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Vancouver land prices top all cities in Canada: Colliers

Vancouver has the highest land prices across three real estate asset classes, according to real estate firm
A development underway on Vancouver's Alberni Street. The number of transactions for residential land has decreased 26 per cent across Canada in the last five years, but have shot up 156 per cent in Metro Vancouver, according to new report from Colliers

Metro Vancouver has the highest land prices in all of Canada across the residential, commercial and industrial asset classes, according to a new report from Colliers.

The region is described as being on the “leading edge” when it comes to the price of land compared to the rest of the country, said Adam Jacobs, senior national director of research with the real estate company.

For industrial land, the price per acre in Vancouver is almost $5 million. The next most expensive city for industrial land is Toronto at roughly $2.5 million. Commercial land in Vancouver sits between $3 million and $3.5 million per acre with residential land between $4 million and $4.5 million, roughly $3 million more than Toronto, according to the May 30 national land report.

Land prices in Vancouver have increased by 155 per cent since 2018. Total land sales volume has increased by 23 per cent across Canada over the past five years.

“What happens [in Vancouver] tends to happen to the rest of the country three or four years down the road,” said Jacobs. “Vancouver is the most extreme version of a real land crunch, population growth and there's nowhere for people to go. There's just no wiggle room with any big industrial or housing projects, and we're just seeing the prices go up and up beyond what everybody thought.”

The high price per acre for land in Vancouver is contributing to low levels of affordability and adds barriers to build more housing, according to Russell Wills, Colliers’ national industrial research lead. Declining vacancy rates and federal immigration targets are adding to the unaffordability as a tight lending environment is making it more difficult to acquire residential land.

“Anything that has a longer-term time horizon is very difficult just because of what's happened with rates. There's a lot of uncertainty about whether this is temporary and they're going to start cutting rates, or maybe this is the new normal and it's going to be this way for three, four or five years and we need to plan for that,” said Jacobs.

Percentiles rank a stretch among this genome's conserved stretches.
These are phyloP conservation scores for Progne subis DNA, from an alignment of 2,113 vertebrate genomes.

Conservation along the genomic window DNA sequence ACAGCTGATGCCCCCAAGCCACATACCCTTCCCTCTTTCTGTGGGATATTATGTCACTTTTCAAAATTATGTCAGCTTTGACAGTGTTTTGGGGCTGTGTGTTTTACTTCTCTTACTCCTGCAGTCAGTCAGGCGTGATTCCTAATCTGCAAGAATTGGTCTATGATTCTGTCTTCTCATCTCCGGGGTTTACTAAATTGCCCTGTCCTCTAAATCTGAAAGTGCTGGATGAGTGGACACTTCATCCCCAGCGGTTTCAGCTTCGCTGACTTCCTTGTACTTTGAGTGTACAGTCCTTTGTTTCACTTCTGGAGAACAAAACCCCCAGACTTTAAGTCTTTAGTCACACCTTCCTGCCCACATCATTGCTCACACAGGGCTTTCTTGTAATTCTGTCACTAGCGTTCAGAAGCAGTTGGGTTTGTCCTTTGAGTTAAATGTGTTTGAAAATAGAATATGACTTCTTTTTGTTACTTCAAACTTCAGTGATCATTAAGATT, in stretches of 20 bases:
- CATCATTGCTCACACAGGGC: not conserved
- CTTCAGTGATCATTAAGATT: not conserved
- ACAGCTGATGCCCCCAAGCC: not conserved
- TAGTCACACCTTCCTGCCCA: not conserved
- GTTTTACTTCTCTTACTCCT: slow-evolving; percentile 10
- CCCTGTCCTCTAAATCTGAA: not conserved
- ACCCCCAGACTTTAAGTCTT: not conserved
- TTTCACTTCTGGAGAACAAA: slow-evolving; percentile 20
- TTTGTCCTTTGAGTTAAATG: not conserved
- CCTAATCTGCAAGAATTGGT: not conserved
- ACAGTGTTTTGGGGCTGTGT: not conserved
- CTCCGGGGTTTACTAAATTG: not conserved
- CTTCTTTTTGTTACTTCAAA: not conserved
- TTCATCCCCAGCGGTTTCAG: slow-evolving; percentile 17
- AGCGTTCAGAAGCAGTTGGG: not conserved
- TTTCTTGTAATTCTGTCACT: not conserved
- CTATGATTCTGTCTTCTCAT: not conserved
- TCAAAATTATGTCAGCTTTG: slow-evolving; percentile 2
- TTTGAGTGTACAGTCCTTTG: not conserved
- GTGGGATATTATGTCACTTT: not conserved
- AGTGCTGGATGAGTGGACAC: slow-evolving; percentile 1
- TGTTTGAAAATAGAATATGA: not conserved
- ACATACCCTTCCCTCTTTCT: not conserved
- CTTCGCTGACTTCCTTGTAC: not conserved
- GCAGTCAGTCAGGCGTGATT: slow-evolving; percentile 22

When it comes to lending, residential and multi-family projects saddled with more complexity and time needed for zoning and approvals are not as attractive as industrial projects with clear and shorter timelines, said Wills.

The multi-family asset class has the highest construction costs across Vancouver, Calgary, Toronto and Montreal. Locally, it is approximately $450 per square foot to build a multi-family project.

“[Land prices] both cause the affordability problems and reflect the affordability problems.  Something we're seeing [in Vancouver] and everywhere is people are reaching way outside what we normally would consider the Greater Vancouver area … and they're starting to go hours away in search for land that can be developed,” said Jacobs, adding that buyers are looking for available land in areas like Abbotsford.

Markets in areas with a population of less than one million people, also known as tertiary markets, have seen an increase in rental rates as a result, said Wills.

Average asking rent for industrial space in Abbotsford increased by roughly 20 per cent from $14.79 to $18.30 between the first quarter of 2022 and the first quarter of 2023.

“As much as [industrial space] is getting built, it's still probably not enough. If you're a landlord, you're thinking ‘I have tenants lining up out the door and they'll pay whatever I need them to pay to make this project work,’” said Jacobs. 

One notable transaction for industrial space in the first half of 2023 is the purchase of 19469 92nd Avenue for $111 million by Conwest Group, delivering 14.21 acres of space.

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